Vets, Florists And Designers: Here Are The Top 12 Childhood Dream Jobs

Remember when you were little and people asked you what you wanted to be when you grew up like all the time? But this was a really fun question at this point because when you said Princess/President of the United States or Space Cowboy people didn’t laugh. But all that changes around the age of 20. Suddenly this questions turns into ”What is your five year plan?” or “What do you plan to do with that useless philosophy degree?” or “Get off the couch and find a job,” (which isn’t even a question.)

But how many people actually fulfill their childhood dream job goals? LinkedIn was interested in knowing the answer to this question so they surveyed more than 8,000 professionals globally, and found that just 8.9% currently work in their childhood dream job, though another 21% say they at least work in a career that relates to their original dream job.

Nicole Williams, Career Expert and LinkedIn Connection Director, told The Grindstone:

“I was a little surprised (and delighted) that in this economy, so many people responded that they have their childhood dream job! It implies that people are happy in the work they do. The study also indicates something I know to be very true, which is that if you look at the core of your dream job (helping people, teaching, inspiring others etc.), while the package or title (teacher for example) may not be what you expected, the spirit and skill set are the same.”

Our childhood dream jobs tend to be “pure” in that they aren’t confused with what our parents wanted for us or societal and financial expectations. Our childhood dreams are connected to our passions which directly correspond with our natural talents and abilities. It’s not to say those who have their dream jobs don’t have bad days or have had it easy (they have had to study and practice like the rest of us), it’s just their source of motivation is deeper and clearer and this is what makes people happy in the work that they do…even on the hard days.”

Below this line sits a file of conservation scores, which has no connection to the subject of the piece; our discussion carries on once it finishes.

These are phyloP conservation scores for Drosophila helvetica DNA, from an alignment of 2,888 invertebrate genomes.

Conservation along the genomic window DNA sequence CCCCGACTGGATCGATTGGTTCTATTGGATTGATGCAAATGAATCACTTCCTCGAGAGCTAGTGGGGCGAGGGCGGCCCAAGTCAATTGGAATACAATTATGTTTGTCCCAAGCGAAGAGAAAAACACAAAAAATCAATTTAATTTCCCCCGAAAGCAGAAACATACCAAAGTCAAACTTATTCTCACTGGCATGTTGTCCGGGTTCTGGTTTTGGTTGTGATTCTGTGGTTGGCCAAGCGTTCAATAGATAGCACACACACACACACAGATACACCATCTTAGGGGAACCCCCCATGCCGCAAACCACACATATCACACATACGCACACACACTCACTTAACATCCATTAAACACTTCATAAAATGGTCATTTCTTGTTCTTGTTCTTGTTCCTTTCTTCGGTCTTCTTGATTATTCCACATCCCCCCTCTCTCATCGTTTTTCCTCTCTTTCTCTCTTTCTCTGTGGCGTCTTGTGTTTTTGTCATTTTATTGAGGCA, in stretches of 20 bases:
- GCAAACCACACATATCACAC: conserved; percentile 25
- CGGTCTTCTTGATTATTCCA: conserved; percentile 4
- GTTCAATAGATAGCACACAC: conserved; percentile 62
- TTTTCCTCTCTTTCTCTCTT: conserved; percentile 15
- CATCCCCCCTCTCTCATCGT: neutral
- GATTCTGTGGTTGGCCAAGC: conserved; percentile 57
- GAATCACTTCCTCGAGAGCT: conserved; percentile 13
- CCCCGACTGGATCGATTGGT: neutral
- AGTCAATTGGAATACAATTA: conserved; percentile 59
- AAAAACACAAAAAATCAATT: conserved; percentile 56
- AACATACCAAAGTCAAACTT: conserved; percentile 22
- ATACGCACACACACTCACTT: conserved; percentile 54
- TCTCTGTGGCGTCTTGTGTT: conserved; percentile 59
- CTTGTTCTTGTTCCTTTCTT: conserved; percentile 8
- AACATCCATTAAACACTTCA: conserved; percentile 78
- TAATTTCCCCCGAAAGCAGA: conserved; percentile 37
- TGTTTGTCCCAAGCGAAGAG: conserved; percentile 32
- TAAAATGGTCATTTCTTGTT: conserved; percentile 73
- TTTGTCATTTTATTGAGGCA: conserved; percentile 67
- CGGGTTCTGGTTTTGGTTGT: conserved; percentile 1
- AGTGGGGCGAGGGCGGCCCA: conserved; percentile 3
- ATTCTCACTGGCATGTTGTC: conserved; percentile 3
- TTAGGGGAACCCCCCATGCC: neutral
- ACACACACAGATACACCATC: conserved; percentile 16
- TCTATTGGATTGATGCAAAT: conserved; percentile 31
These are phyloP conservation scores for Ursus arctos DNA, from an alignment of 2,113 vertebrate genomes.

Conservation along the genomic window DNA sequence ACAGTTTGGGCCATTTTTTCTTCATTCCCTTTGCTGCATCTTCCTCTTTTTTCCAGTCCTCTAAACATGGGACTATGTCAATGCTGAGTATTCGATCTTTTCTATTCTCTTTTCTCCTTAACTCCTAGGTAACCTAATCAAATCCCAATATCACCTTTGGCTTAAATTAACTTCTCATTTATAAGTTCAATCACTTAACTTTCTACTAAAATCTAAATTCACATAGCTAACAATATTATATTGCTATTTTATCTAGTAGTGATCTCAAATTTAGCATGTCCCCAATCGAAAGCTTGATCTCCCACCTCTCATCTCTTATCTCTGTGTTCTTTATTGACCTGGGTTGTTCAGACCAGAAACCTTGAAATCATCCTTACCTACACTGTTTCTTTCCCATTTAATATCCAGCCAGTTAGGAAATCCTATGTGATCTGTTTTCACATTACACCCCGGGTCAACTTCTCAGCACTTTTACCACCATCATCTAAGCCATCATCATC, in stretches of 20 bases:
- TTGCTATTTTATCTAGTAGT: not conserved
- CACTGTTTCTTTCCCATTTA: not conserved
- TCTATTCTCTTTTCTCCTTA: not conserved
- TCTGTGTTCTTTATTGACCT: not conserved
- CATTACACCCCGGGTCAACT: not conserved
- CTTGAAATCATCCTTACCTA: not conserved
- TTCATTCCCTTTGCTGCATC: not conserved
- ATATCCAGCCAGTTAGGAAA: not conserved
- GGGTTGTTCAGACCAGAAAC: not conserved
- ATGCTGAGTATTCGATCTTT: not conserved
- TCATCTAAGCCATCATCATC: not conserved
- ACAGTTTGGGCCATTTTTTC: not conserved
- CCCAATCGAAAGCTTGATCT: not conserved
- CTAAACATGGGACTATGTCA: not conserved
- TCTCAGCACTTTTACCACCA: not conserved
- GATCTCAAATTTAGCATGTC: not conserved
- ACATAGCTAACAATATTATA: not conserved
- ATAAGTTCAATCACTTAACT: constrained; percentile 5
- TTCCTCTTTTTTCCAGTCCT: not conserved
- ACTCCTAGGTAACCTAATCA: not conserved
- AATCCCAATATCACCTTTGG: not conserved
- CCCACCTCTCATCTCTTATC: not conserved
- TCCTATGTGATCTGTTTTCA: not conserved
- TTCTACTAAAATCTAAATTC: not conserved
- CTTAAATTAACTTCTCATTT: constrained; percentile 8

Respondents said the main reasons for not pursuing their dream jobs were it was too difficult or expensive to pursue (14.6%) or they chose a more profitable career (12.6%.) I mean, how much can being a space ranger really pay? But some people, 36.6% still haven’t given up on obtaining their dream job.

But if you want to see who else wanted to be a prima ballerina or marine biologist then take a look at this list.

Featured photo: AISPIX by Image Source/

Share This Post:
    • Lastango

      Who cares where all the cowboys have gone. That list is soooo 20th century. Let’s update for the new millennium:


      == TV personality. You’re the gatekeeper on everyone else’s fame. They’re gonna be kissing up so hard you’ll have to chapstick your butt.

      == Diversicrat. Get paid $250k/year for holding down a lifetime sinecure at Big U and telling the faculties to dumb down their hiring.

      == Corporate Board Member. The more boards you’re on, the more other boards will want you. You’ll never have to do a day’s work.

      == Famous for being famous. Just like Kim K., you’re a perpetual motion machine. The bigger you are the bigger you’ll get.

      == Wall Street/Washington busrider. Back and forth you go between stealing a vast salary, and a Fed/Treasury/Fannie/Freddie/Hud job where you help your friends steal vast salaries.

      == Eco-thief. Solar panels, windmills, biomass, ethanol… the subsidies roll in until you’re rolling in it!

      == “$cholar”. Your grad students will cut-and-paste together your books, your buddies will peer-review them, and you too can be a star at Harvard — just like Dr.’s Tribe, Ogletree, Dershowitz, and Suk.

      == Celebrity Spouse. Sure beats working for it yourself, and you can be even more famous than the dope who married you.

      == Rapper. How hard can that be? If it works, great. If not, well, it’s not as though you slaved your youth away like an aspiring concert violinist.

      == Political pundit. Don’t have a clue? So what. Just say whatever you want, and don’t worry about being wrong. Just skate away, like the rest of the talking heads.